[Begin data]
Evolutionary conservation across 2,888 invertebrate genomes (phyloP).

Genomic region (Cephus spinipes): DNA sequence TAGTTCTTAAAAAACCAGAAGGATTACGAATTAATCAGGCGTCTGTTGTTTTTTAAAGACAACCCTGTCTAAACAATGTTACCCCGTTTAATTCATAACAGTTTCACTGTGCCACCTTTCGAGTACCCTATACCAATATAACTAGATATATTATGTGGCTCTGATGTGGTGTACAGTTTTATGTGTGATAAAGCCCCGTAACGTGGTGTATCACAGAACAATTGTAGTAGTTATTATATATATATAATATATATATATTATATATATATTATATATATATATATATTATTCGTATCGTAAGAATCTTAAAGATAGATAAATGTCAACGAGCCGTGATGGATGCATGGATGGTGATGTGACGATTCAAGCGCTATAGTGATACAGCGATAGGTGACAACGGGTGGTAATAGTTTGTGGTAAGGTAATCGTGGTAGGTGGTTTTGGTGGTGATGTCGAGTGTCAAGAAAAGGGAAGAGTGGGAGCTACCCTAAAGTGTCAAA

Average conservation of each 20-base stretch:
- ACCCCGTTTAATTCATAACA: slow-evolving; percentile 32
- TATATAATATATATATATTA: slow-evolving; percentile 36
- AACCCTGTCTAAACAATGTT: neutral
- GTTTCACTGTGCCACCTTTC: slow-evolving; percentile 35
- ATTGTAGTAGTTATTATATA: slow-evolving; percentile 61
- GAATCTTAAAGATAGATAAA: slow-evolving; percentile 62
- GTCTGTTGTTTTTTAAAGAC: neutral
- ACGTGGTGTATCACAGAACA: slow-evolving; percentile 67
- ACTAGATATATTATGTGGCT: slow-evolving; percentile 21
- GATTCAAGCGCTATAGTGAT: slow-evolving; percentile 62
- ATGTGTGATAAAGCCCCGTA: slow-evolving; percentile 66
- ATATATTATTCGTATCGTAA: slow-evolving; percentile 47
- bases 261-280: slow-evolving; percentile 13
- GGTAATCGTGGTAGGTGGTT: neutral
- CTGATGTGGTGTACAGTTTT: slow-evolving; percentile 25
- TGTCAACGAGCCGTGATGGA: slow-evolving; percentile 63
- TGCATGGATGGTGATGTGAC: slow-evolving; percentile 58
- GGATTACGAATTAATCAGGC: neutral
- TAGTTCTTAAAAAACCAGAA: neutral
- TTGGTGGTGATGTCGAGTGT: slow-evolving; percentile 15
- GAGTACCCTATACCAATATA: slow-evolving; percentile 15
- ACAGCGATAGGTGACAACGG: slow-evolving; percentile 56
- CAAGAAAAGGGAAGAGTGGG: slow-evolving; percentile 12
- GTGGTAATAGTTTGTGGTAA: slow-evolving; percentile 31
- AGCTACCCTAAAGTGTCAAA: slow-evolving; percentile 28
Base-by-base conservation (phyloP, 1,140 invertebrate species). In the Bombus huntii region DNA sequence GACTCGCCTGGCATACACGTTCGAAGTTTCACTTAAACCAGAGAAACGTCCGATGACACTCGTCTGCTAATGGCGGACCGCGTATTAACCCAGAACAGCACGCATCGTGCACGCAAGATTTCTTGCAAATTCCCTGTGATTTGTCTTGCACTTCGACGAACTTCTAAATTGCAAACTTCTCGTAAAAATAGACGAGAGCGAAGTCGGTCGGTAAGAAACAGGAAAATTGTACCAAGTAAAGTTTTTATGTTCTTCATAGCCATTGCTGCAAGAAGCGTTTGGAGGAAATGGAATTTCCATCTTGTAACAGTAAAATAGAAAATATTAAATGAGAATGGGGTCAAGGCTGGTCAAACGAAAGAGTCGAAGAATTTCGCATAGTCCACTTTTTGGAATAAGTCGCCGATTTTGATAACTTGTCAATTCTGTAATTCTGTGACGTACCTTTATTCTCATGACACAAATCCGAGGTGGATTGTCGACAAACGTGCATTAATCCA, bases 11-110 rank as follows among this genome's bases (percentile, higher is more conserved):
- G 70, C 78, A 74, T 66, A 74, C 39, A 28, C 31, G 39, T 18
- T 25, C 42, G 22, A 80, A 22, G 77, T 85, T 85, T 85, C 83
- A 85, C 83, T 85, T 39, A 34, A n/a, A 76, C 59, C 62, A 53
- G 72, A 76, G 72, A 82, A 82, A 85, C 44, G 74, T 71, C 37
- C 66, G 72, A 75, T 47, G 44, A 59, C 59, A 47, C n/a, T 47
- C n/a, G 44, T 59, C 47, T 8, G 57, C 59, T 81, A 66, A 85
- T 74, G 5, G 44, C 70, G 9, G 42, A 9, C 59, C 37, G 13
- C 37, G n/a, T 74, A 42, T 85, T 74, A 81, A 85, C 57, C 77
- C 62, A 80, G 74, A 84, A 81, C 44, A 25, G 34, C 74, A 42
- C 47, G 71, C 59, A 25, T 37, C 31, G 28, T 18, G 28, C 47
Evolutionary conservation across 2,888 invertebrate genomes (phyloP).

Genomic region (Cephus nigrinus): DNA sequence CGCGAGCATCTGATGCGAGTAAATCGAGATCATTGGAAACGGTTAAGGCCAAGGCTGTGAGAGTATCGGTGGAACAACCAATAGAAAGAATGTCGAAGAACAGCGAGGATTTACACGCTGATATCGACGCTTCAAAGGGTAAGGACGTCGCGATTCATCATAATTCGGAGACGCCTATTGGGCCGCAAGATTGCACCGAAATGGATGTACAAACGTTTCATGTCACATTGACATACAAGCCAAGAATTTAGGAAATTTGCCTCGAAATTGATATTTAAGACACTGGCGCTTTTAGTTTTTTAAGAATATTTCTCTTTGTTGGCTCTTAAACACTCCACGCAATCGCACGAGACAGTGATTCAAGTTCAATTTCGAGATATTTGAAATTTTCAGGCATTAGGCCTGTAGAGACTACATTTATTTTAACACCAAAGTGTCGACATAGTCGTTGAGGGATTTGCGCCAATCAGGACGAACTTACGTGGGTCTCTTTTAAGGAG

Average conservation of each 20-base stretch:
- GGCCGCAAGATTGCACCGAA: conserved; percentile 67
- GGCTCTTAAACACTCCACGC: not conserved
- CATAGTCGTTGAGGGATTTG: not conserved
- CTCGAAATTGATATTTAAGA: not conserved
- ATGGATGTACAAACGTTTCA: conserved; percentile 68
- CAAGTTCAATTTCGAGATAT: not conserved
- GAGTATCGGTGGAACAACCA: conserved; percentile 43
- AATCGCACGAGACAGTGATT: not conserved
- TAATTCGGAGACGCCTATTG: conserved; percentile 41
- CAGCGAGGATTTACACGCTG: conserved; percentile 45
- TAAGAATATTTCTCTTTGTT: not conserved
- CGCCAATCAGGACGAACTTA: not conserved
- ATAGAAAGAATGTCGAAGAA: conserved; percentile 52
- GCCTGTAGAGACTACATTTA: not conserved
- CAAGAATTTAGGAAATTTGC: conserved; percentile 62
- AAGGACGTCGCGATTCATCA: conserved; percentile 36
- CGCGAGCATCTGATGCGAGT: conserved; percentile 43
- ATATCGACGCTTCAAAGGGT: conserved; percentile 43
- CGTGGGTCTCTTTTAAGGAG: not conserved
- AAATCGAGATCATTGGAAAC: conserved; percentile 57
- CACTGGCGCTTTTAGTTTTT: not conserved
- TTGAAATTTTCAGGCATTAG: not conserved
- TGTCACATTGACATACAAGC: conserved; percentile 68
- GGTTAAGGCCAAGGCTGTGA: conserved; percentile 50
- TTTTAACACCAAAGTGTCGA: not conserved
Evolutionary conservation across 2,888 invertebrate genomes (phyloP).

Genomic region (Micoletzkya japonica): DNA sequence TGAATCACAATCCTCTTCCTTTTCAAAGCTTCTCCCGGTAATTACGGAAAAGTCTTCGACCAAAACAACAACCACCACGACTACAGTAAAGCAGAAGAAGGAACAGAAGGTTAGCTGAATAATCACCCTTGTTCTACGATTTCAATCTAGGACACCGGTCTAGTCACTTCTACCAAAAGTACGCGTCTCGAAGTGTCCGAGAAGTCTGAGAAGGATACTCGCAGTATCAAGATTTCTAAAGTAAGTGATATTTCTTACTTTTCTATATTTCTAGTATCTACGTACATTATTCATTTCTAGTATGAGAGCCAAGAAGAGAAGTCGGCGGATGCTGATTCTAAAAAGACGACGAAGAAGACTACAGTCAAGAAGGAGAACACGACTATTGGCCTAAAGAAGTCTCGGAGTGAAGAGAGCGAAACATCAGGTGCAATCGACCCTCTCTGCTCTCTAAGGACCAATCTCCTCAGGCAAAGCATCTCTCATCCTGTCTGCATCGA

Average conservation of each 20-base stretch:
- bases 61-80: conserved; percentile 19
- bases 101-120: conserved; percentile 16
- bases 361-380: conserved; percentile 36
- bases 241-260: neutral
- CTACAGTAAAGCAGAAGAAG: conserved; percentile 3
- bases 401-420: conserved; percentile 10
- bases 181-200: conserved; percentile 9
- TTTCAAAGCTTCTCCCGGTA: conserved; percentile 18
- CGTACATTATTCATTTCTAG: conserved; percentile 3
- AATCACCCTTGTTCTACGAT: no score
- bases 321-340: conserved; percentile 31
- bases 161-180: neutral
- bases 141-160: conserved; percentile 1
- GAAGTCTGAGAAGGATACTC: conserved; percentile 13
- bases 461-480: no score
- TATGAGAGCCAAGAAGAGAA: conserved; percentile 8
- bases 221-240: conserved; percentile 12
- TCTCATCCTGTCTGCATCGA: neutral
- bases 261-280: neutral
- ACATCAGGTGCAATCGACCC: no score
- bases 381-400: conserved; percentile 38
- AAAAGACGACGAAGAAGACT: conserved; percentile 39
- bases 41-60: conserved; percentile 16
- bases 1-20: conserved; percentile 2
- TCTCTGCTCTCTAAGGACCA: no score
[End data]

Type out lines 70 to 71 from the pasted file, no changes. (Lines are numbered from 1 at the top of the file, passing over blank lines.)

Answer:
Average conservation of each 20-base stretch:
- bases 61-80: conserved; percentile 19